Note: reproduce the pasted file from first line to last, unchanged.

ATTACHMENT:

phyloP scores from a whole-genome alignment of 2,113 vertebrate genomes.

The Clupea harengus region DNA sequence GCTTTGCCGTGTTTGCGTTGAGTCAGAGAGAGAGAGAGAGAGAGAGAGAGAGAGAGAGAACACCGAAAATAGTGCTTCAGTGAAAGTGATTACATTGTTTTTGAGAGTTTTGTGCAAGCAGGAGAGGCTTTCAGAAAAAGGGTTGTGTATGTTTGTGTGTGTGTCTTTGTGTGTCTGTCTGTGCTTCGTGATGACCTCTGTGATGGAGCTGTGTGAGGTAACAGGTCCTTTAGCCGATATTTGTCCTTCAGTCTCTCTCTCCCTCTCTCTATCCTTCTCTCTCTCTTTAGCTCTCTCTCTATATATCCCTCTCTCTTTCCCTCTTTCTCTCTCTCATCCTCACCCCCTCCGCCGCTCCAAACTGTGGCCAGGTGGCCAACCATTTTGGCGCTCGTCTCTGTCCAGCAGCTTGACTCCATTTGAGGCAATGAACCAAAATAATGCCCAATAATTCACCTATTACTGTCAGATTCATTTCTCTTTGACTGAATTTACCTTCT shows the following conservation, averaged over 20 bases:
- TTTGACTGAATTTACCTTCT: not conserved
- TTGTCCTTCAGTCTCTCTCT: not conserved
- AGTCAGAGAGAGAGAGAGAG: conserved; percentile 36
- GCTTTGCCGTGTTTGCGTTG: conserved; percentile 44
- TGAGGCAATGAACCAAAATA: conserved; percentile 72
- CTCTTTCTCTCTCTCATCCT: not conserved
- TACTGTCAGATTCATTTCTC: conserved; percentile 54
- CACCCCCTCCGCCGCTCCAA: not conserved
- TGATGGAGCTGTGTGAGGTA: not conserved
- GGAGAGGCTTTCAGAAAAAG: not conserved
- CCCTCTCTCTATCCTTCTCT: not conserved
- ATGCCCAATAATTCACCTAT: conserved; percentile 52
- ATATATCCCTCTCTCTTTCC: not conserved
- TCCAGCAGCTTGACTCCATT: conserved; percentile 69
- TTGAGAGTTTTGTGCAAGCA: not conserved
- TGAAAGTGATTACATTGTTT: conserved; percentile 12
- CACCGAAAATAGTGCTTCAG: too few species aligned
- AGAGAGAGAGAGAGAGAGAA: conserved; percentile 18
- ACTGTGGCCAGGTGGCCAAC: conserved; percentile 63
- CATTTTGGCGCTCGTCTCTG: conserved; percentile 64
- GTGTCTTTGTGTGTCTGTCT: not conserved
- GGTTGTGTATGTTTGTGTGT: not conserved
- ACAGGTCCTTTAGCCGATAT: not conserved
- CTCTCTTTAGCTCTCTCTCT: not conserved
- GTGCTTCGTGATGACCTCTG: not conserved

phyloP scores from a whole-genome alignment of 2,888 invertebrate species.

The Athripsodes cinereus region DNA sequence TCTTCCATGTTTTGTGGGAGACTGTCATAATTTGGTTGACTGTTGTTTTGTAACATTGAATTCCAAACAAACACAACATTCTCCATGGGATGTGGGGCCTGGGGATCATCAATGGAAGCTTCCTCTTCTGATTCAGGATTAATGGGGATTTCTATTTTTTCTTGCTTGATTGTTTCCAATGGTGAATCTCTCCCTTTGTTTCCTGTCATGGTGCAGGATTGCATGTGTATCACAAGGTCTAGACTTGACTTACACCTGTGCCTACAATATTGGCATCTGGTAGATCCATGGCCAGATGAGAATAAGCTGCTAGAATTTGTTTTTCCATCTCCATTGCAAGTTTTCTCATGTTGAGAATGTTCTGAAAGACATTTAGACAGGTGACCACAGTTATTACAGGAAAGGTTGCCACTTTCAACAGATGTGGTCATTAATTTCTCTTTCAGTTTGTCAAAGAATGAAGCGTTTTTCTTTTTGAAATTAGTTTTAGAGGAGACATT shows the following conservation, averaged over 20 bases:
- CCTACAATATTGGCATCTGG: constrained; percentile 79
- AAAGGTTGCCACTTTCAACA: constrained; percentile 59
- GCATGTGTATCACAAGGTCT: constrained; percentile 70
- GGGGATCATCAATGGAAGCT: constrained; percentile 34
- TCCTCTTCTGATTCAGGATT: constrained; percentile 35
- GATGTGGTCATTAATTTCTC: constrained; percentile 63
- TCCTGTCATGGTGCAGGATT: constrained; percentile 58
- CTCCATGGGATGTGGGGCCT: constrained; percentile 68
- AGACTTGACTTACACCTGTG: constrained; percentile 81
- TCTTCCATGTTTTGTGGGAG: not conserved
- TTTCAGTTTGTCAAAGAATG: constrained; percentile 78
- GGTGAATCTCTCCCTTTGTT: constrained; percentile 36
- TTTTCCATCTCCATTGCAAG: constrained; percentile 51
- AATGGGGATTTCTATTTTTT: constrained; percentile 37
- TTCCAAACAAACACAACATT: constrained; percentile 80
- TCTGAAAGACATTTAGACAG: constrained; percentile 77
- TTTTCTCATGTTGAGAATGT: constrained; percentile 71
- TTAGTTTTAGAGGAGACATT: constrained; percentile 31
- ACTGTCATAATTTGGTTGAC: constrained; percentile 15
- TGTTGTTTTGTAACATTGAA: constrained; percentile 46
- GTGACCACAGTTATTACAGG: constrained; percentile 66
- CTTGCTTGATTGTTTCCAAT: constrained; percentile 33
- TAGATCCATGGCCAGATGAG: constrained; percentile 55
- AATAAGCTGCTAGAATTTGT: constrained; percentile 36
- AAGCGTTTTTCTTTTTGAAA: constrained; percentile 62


phyloP scores from a whole-genome alignment of 2,113 vertebrate genomes.

The Clupea harengus region DNA sequence GCTTTGCCGTGTTTGCGTTGAGTCAGAGAGAGAGAGAGAGAGAGAGAGAGAGAGAGAGAACACCGAAAATAGTGCTTCAGTGAAAGTGATTACATTGTTTTTGAGAGTTTTGTGCAAGCAGGAGAGGCTTTCAGAAAAAGGGTTGTGTATGTTTGTGTGTGTGTCTTTGTGTGTCTGTCTGTGCTTCGTGATGACCTCTGTGATGGAGCTGTGTGAGGTAACAGGTCCTTTAGCCGATATTTGTCCTTCAGTCTCTCTCTCCCTCTCTCTATCCTTCTCTCTCTCTTTAGCTCTCTCTCTATATATCCCTCTCTCTTTCCCTCTTTCTCTCTCTCATCCTCACCCCCTCCGCCGCTCCAAACTGTGGCCAGGTGGCCAACCATTTTGGCGCTCGTCTCTGTCCAGCAGCTTGACTCCATTTGAGGCAATGAACCAAAATAATGCCCAATAATTCACCTATTACTGTCAGATTCATTTCTCTTTGACTGAATTTACCTTCT shows the following conservation, averaged over 20 bases:
- TTTGACTGAATTTACCTTCT: not conserved
- TTGTCCTTCAGTCTCTCTCT: not conserved
- AGTCAGAGAGAGAGAGAGAG: conserved; percentile 36
- GCTTTGCCGTGTTTGCGTTG: conserved; percentile 44
- TGAGGCAATGAACCAAAATA: conserved; percentile 72
- CTCTTTCTCTCTCTCATCCT: not conserved
- TACTGTCAGATTCATTTCTC: conserved; percentile 54
- CACCCCCTCCGCCGCTCCAA: not conserved
- TGATGGAGCTGTGTGAGGTA: not conserved
- GGAGAGGCTTTCAGAAAAAG: not conserved
- CCCTCTCTCTATCCTTCTCT: not conserved
- ATGCCCAATAATTCACCTAT: conserved; percentile 52
- ATATATCCCTCTCTCTTTCC: not conserved
- TCCAGCAGCTTGACTCCATT: conserved; percentile 69
- TTGAGAGTTTTGTGCAAGCA: not conserved
- TGAAAGTGATTACATTGTTT: conserved; percentile 12
- CACCGAAAATAGTGCTTCAG: too few species aligned
- AGAGAGAGAGAGAGAGAGAA: conserved; percentile 18
- ACTGTGGCCAGGTGGCCAAC: conserved; percentile 63
- CATTTTGGCGCTCGTCTCTG: conserved; percentile 64
- GTGTCTTTGTGTGTCTGTCT: not conserved
- GGTTGTGTATGTTTGTGTGT: not conserved
- ACAGGTCCTTTAGCCGATAT: not conserved
- CTCTCTTTAGCTCTCTCTCT: not conserved
- GTGCTTCGTGATGACCTCTG: not conserved

phyloP scores from a whole-genome alignment of 2,888 invertebrate species.

The Athripsodes cinereus region DNA sequence TCTTCCATGTTTTGTGGGAGACTGTCATAATTTGGTTGACTGTTGTTTTGTAACATTGAATTCCAAACAAACACAACATTCTCCATGGGATGTGGGGCCTGGGGATCATCAATGGAAGCTTCCTCTTCTGATTCAGGATTAATGGGGATTTCTATTTTTTCTTGCTTGATTGTTTCCAATGGTGAATCTCTCCCTTTGTTTCCTGTCATGGTGCAGGATTGCATGTGTATCACAAGGTCTAGACTTGACTTACACCTGTGCCTACAATATTGGCATCTGGTAGATCCATGGCCAGATGAGAATAAGCTGCTAGAATTTGTTTTTCCATCTCCATTGCAAGTTTTCTCATGTTGAGAATGTTCTGAAAGACATTTAGACAGGTGACCACAGTTATTACAGGAAAGGTTGCCACTTTCAACAGATGTGGTCATTAATTTCTCTTTCAGTTTGTCAAAGAATGAAGCGTTTTTCTTTTTGAAATTAGTTTTAGAGGAGACATT shows the following conservation, averaged over 20 bases:
- CCTACAATATTGGCATCTGG: constrained; percentile 79
- AAAGGTTGCCACTTTCAACA: constrained; percentile 59
- GCATGTGTATCACAAGGTCT: constrained; percentile 70
- GGGGATCATCAATGGAAGCT: constrained; percentile 34
- TCCTCTTCTGATTCAGGATT: constrained; percentile 35
- GATGTGGTCATTAATTTCTC: constrained; percentile 63
- TCCTGTCATGGTGCAGGATT: constrained; percentile 58
- CTCCATGGGATGTGGGGCCT: constrained; percentile 68
- AGACTTGACTTACACCTGTG: constrained; percentile 81
- TCTTCCATGTTTTGTGGGAG: not conserved
- TTTCAGTTTGTCAAAGAATG: constrained; percentile 78
- GGTGAATCTCTCCCTTTGTT: constrained; percentile 36
- TTTTCCATCTCCATTGCAAG: constrained; percentile 51
- AATGGGGATTTCTATTTTTT: constrained; percentile 37
- TTCCAAACAAACACAACATT: constrained; percentile 80
- TCTGAAAGACATTTAGACAG: constrained; percentile 77
- TTTTCTCATGTTGAGAATGT: constrained; percentile 71
- TTAGTTTTAGAGGAGACATT: constrained; percentile 31
- ACTGTCATAATTTGGTTGAC: constrained; percentile 15
- TGTTGTTTTGTAACATTGAA: constrained; percentile 46
- GTGACCACAGTTATTACAGG: constrained; percentile 66
- CTTGCTTGATTGTTTCCAAT: constrained; percentile 33
- TAGATCCATGGCCAGATGAG: constrained; percentile 55
- AATAAGCTGCTAGAATTTGT: constrained; percentile 36
- AAGCGTTTTTCTTTTTGAAA: constrained; percentile 62